She is also a survivor of institutional abuse.
Sheedy is positive about the work of the royal commission, and says its legacy was that it “exposed the terrible crimes committed on Australian children who had no one to turn to”.
“We were believed, we were validated and listened to, and that is a wonderful legacy that the royal commissioners and the team did for this nation,” she said.
But Sheedy says the National Redress Scheme payment is too small to help survivors.
“That is a most insulting amount to give to children whose lives were shattered,” she said.
“We’re not like the middle classes of this nation. We didn’t get an education. We don’t become the lawyers, the politicians, the doctors, the GPs, because of our limited education. The churches and charities exploited us and they wanted us to be farmhands and domestic slaves in wealthy peoples’ homes.”
Sheedy also says other forms of abuse, such as psychological and physical abuse, neglect and unpaid child labour, should have been addressed in the royal commission.
“There’s a whole group of care leavers in Australian society who feel extremely ignored because they were not sexually abused but suffered all the other indignities,” she said.
This also means that many institutional abuse survivors will miss out on the National Redress Scheme.
“Everybody deserves to be given redress for the crimes and the neglect and the child labour they did in orphanages. We all suffered.”
To date, the National Redress Scheme had received 8,577 applications with 4,117 payments made, totalling around 340.3 million Australian dollars ($256.6 million).
A spokesperson for the National Redress Scheme stressed the 82,000 Australian dollar ($61,864) payment was higher than the average payment of 65,000 Australian dollars ($49,023) that the royal commission recommended.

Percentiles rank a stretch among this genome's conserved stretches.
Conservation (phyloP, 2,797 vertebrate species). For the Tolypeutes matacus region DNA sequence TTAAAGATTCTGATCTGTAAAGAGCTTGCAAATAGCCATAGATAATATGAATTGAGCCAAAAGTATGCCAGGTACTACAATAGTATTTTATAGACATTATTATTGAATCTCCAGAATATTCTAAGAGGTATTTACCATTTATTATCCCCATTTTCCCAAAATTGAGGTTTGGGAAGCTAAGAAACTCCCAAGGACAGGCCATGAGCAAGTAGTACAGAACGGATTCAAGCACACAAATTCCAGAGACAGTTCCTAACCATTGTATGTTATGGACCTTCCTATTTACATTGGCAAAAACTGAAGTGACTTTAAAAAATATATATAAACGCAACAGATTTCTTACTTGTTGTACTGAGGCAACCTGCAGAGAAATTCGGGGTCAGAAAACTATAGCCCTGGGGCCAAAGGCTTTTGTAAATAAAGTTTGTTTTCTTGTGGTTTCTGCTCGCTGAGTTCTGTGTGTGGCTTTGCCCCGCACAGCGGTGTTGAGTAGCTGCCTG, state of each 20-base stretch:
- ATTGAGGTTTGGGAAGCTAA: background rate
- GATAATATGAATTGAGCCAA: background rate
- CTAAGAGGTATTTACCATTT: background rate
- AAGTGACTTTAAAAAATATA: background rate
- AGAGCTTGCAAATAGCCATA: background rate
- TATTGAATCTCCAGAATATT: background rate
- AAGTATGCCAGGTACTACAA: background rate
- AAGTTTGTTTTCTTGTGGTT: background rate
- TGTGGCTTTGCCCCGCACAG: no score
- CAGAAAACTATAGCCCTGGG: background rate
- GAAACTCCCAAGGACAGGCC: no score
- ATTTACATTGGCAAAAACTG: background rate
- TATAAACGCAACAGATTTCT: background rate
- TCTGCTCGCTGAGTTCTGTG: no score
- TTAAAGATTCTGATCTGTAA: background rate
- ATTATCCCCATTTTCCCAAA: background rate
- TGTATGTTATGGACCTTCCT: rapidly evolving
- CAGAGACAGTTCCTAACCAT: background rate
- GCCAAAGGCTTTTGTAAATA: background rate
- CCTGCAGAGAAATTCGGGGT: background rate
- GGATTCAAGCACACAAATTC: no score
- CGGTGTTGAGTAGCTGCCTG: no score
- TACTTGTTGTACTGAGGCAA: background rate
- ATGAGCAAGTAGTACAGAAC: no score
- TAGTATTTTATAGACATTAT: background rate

They also noted that because the scheme was established in line with the recommendations and mandate of the royal commission, it was only able to provide compensation for survivors of sexual abuse, and not for physical, psychological or emotional abuse or for child labour.
As well as the national scheme, other institutions have enacted their own forms of redress that do not require court claims.
Krasa received 60,000 Australian dollars ($45,252), a written apology and access to continuing counselling under the Catholic Church’s national “Towards Healing” redress scheme.
“I wasn’t worried about the money,” she said. “I just wanted someone to listen to my story, about what they did to me.”
Despite the compensation offered, Krasa still suffers from the effects of the abuse that she experienced as a child and teenager, and regularly sees a specialist therapist and the counsellor at her local Aboriginal health service.
She does not work and has had little formal education.
“The apology was late – it came really too late,” she told Al Jazeera. “I accepted it, but I’ll still never forget what the nuns and [the priest] and other people did to me when I was younger.”
Still, Krasa says without the royal commission she would never have told anyone about the sexual abuse she suffered.
“I reckon I’d still be carrying it until I’d be gone off this Earth. I’m glad I got my story out there.”